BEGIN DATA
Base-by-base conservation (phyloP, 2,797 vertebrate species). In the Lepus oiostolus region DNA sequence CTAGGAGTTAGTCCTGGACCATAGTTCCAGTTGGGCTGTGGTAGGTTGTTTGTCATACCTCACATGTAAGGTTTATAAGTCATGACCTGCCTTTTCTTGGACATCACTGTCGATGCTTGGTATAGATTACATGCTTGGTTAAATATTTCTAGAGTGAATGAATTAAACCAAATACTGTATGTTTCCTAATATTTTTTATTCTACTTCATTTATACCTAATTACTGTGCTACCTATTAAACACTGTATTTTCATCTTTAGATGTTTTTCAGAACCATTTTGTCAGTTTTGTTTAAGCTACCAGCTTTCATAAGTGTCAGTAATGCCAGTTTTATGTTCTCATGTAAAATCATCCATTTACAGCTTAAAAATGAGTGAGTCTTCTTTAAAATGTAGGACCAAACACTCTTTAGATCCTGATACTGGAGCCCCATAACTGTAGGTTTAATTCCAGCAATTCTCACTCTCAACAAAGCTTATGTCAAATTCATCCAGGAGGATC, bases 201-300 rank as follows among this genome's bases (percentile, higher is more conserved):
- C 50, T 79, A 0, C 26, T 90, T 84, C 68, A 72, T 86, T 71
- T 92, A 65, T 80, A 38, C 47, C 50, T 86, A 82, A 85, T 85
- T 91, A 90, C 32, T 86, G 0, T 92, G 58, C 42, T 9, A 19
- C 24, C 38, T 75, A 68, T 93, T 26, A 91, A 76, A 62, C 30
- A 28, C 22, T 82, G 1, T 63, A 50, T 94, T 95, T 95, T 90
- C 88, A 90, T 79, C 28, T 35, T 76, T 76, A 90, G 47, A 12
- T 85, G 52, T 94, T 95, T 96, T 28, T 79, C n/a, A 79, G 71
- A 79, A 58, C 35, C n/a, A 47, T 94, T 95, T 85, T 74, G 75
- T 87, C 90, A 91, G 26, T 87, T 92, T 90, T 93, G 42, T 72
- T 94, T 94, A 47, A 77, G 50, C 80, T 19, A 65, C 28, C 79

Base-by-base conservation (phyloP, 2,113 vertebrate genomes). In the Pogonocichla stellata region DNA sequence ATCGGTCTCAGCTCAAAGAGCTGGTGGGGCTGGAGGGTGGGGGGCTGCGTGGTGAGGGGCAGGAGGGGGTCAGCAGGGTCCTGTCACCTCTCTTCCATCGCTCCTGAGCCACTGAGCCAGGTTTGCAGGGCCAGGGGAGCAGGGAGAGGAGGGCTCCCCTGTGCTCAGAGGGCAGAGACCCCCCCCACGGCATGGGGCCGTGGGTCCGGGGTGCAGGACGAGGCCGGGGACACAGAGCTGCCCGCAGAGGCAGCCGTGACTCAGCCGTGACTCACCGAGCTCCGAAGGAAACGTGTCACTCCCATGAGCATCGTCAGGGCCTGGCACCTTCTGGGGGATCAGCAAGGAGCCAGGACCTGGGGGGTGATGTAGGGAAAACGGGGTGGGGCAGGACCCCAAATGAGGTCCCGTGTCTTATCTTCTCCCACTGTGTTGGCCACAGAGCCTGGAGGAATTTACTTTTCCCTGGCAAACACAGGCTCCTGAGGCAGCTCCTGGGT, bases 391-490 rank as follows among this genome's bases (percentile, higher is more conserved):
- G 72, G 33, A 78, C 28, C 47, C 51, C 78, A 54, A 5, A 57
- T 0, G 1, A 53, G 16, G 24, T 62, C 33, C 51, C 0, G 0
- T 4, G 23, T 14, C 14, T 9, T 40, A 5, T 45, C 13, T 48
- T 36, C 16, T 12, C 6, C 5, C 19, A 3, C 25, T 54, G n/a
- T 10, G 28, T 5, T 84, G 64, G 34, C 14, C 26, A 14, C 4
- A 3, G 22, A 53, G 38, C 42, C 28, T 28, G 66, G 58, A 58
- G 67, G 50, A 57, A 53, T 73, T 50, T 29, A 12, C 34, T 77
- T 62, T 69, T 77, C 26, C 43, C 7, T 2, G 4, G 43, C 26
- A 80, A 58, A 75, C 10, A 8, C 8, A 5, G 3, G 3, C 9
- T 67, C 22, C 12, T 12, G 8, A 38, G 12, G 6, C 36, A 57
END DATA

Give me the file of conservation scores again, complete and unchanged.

Base-by-base conservation (phyloP, 2,797 vertebrate species). In the Lepus oiostolus region DNA sequence CTAGGAGTTAGTCCTGGACCATAGTTCCAGTTGGGCTGTGGTAGGTTGTTTGTCATACCTCACATGTAAGGTTTATAAGTCATGACCTGCCTTTTCTTGGACATCACTGTCGATGCTTGGTATAGATTACATGCTTGGTTAAATATTTCTAGAGTGAATGAATTAAACCAAATACTGTATGTTTCCTAATATTTTTTATTCTACTTCATTTATACCTAATTACTGTGCTACCTATTAAACACTGTATTTTCATCTTTAGATGTTTTTCAGAACCATTTTGTCAGTTTTGTTTAAGCTACCAGCTTTCATAAGTGTCAGTAATGCCAGTTTTATGTTCTCATGTAAAATCATCCATTTACAGCTTAAAAATGAGTGAGTCTTCTTTAAAATGTAGGACCAAACACTCTTTAGATCCTGATACTGGAGCCCCATAACTGTAGGTTTAATTCCAGCAATTCTCACTCTCAACAAAGCTTATGTCAAATTCATCCAGGAGGATC, bases 201-300 rank as follows among this genome's bases (percentile, higher is more conserved):
- C 50, T 79, A 0, C 26, T 90, T 84, C 68, A 72, T 86, T 71
- T 92, A 65, T 80, A 38, C 47, C 50, T 86, A 82, A 85, T 85
- T 91, A 90, C 32, T 86, G 0, T 92, G 58, C 42, T 9, A 19
- C 24, C 38, T 75, A 68, T 93, T 26, A 91, A 76, A 62, C 30
- A 28, C 22, T 82, G 1, T 63, A 50, T 94, T 95, T 95, T 90
- C 88, A 90, T 79, C 28, T 35, T 76, T 76, A 90, G 47, A 12
- T 85, G 52, T 94, T 95, T 96, T 28, T 79, C n/a, A 79, G 71
- A 79, A 58, C 35, C n/a, A 47, T 94, T 95, T 85, T 74, G 75
- T 87, C 90, A 91, G 26, T 87, T 92, T 90, T 93, G 42, T 72
- T 94, T 94, A 47, A 77, G 50, C 80, T 19, A 65, C 28, C 79

Base-by-base conservation (phyloP, 2,113 vertebrate genomes). In the Pogonocichla stellata region DNA sequence ATCGGTCTCAGCTCAAAGAGCTGGTGGGGCTGGAGGGTGGGGGGCTGCGTGGTGAGGGGCAGGAGGGGGTCAGCAGGGTCCTGTCACCTCTCTTCCATCGCTCCTGAGCCACTGAGCCAGGTTTGCAGGGCCAGGGGAGCAGGGAGAGGAGGGCTCCCCTGTGCTCAGAGGGCAGAGACCCCCCCCACGGCATGGGGCCGTGGGTCCGGGGTGCAGGACGAGGCCGGGGACACAGAGCTGCCCGCAGAGGCAGCCGTGACTCAGCCGTGACTCACCGAGCTCCGAAGGAAACGTGTCACTCCCATGAGCATCGTCAGGGCCTGGCACCTTCTGGGGGATCAGCAAGGAGCCAGGACCTGGGGGGTGATGTAGGGAAAACGGGGTGGGGCAGGACCCCAAATGAGGTCCCGTGTCTTATCTTCTCCCACTGTGTTGGCCACAGAGCCTGGAGGAATTTACTTTTCCCTGGCAAACACAGGCTCCTGAGGCAGCTCCTGGGT, bases 391-490 rank as follows among this genome's bases (percentile, higher is more conserved):
- G 72, G 33, A 78, C 28, C 47, C 51, C 78, A 54, A 5, A 57
- T 0, G 1, A 53, G 16, G 24, T 62, C 33, C 51, C 0, G 0
- T 4, G 23, T 14, C 14, T 9, T 40, A 5, T 45, C 13, T 48
- T 36, C 16, T 12, C 6, C 5, C 19, A 3, C 25, T 54, G n/a
- T 10, G 28, T 5, T 84, G 64, G 34, C 14, C 26, A 14, C 4
- A 3, G 22, A 53, G 38, C 42, C 28, T 28, G 66, G 58, A 58
- G 67, G 50, A 57, A 53, T 73, T 50, T 29, A 12, C 34, T 77
- T 62, T 69, T 77, C 26, C 43, C 7, T 2, G 4, G 43, C 26
- A 80, A 58, A 75, C 10, A 8, C 8, A 5, G 3, G 3, C 9
- T 67, C 22, C 12, T 12, G 8, A 38, G 12, G 6, C 36, A 57